Every Monday night, The Blarney Stone opens its doors to a very special group of people—the geeks. Their weekly hosted trivia night, lovingly called "Geeks Who Drink," allows eggheads and trivia buffs of all walks of life to come together and test their wits as they feast on Irish classics such as the shepherd’s pie and halibut and chips. Meanwhile, cozied up to the bar or tucked behind a table, those who hide their geekiness under a bushel basket can mutter the answers under their breath while nursing an expertly poured pint of Guinness or tearing into one of the pub’s many flavorful burgers. In addition to the trivia night, patrons can satisfy their need for competition with NFL broadcasts and an accompanying football breakfast, a big-screen hookup to a Nintendo Wii, and paired pool tables and dart boards.
Sisters Carey Williams and Lisa Marcotte bartended their way through college at the University of Illinois, but their love of the restaurant world didn’t go away after graduation. Carey followed up with culinary school and spent a stint as a caterer before joining Lisa to open Marcotte's Bar & Grill. Now she runs the kitchen, crafting a menu of bar food that ranges from buffalo wings and chicken-salad sandwiches to certified Black Angus burgers and thin-crust pizzas. In addition to the delicious food, the two sisters also entice guests with their family-friendly pub space’s amenities, which include free WiFi, patio seating in warmer months, and weekly events such as bingo, karaoke, and trivia night.
Unlike most activities, bowling rewards you for knocking things over. Guests knock things over nightly at these indoor recreation centers in the south suburbs and DeKalb. Bowling lanes at all three locations facilitate relaxed family nights with automatic scoring and bumper options for groups playing with small children. Friday and Saturday nights, the lights dim for more glamorous glow bowling. Fog machines billow mist across the ground as laser and disco lights cast colorful patterns through the air. Every night after close, Kegel Kustodian machines brush over each lane to ensure consistent conditions for the next day of playing.
Each spot also keeps famished players satisfied with sandwiches, pizzas, and appetizers served at an onsite restaurant. The Burr Oak location entertains numerous galas at a 100-guest banquet hall, and in Oak Forest, the goods times move outdoors for summertime volleyball and bean-bag tossing at The Park.
Under the watchful eye of a licensed professional, John Amico School of Hair Design's trained cosmetology pupils prove their hair-snipping, shaping, and taming skills with a wide variety of salon services. With the Amino Amplex treatment (a $150–$250 value depending on thickness and length), one of the school's student-stylists de-frizzes damaged hair with a formaldehyde-free formula, straightening and shining locks with an elixir concocted from amino acids and a vial of Rapunzel's tears. The father-and-son-owned cosmetology school teaches its disciples to complete the process in between three and four hours, upon which clients will sport a straighter, more relaxed style for up to three months.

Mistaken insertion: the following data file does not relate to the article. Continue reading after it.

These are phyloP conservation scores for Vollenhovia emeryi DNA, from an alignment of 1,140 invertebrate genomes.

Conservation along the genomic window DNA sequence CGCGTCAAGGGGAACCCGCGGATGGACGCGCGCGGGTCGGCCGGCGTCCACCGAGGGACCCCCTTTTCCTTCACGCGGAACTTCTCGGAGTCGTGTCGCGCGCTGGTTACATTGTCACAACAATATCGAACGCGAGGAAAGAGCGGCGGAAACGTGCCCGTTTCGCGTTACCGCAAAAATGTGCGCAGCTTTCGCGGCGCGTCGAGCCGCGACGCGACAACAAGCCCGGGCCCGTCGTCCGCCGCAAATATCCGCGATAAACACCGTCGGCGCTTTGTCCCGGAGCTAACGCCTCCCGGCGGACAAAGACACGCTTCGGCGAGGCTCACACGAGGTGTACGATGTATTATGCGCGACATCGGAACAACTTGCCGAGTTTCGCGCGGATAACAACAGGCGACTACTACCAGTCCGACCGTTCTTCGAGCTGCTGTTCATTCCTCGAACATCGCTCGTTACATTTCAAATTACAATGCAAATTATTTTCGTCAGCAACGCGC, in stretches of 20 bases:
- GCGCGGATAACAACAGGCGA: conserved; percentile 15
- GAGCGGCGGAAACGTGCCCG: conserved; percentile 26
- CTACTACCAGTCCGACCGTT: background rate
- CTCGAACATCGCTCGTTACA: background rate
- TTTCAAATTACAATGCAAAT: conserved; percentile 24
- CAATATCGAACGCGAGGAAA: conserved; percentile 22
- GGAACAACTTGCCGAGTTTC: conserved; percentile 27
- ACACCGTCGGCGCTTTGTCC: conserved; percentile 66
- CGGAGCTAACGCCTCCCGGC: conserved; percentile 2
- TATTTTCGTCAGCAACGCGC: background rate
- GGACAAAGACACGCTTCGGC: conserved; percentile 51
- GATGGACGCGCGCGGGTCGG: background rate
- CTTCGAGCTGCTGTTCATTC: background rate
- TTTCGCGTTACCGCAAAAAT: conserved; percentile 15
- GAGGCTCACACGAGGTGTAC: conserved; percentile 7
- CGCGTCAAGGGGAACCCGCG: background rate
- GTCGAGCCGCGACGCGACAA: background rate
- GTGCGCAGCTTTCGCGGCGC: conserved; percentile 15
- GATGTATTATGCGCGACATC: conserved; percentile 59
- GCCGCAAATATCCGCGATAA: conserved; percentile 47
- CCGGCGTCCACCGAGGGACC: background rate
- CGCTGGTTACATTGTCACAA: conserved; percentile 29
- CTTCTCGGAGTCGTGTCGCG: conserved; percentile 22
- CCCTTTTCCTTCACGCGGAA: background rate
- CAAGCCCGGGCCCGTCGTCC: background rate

The Lingering Black Death sounds like its best feature is that it can only happen once. However, it happens as many times as you like at The Linger Martini Bar, where the moniker refers to a potent cocktail—a blend of absinthe, Pages Parfait Amour, and Bombay Gin is cut with cherry bitters, a sugar cube, and a dash of sweet champagne. The Death is just one of the bar’s 25 specialty drinks, which incorporate liquors such as Patron, Ciroc, Jose Cuervo, and Bacardi Limon. Patrons who leave their pet woodpeckers at home can enjoy cocktails and appetizers at a 25-foot walnut bar, or lounge on a comfy couch or in a low-clung captain’s chair. And for a bit of entertainment, they can try their hand at five machines with video slots and video poker, or enjoy the sounds of live music that never requires a cover.
The 10 golf courses that comprise Forest Preserve Golf guide players on a tee-to-green tour of the greater Chicagoland area, offering an insightful glimpse into the city’s culture and history. Burnham Woods, for example, takes its name from the legendary architect and urban planner Daniel Burnham, credited with designing the city’s structural layout and its manmade river of mustard. The Chick Evans course is named after the first player to win both the US Open and US Amateur, who would later go on to found the popular Evans Scholarship for caddies. With each course densely forested, golfers walk among the area’s natural wonders, as the Highland Woods course perches upon the highest point in Cook County and the Little Calumet River winds through the River Oaks course. With the exception of the 9-hole Billy Caldwell and Meadowlark courses, all are full-length 18-hole tracks.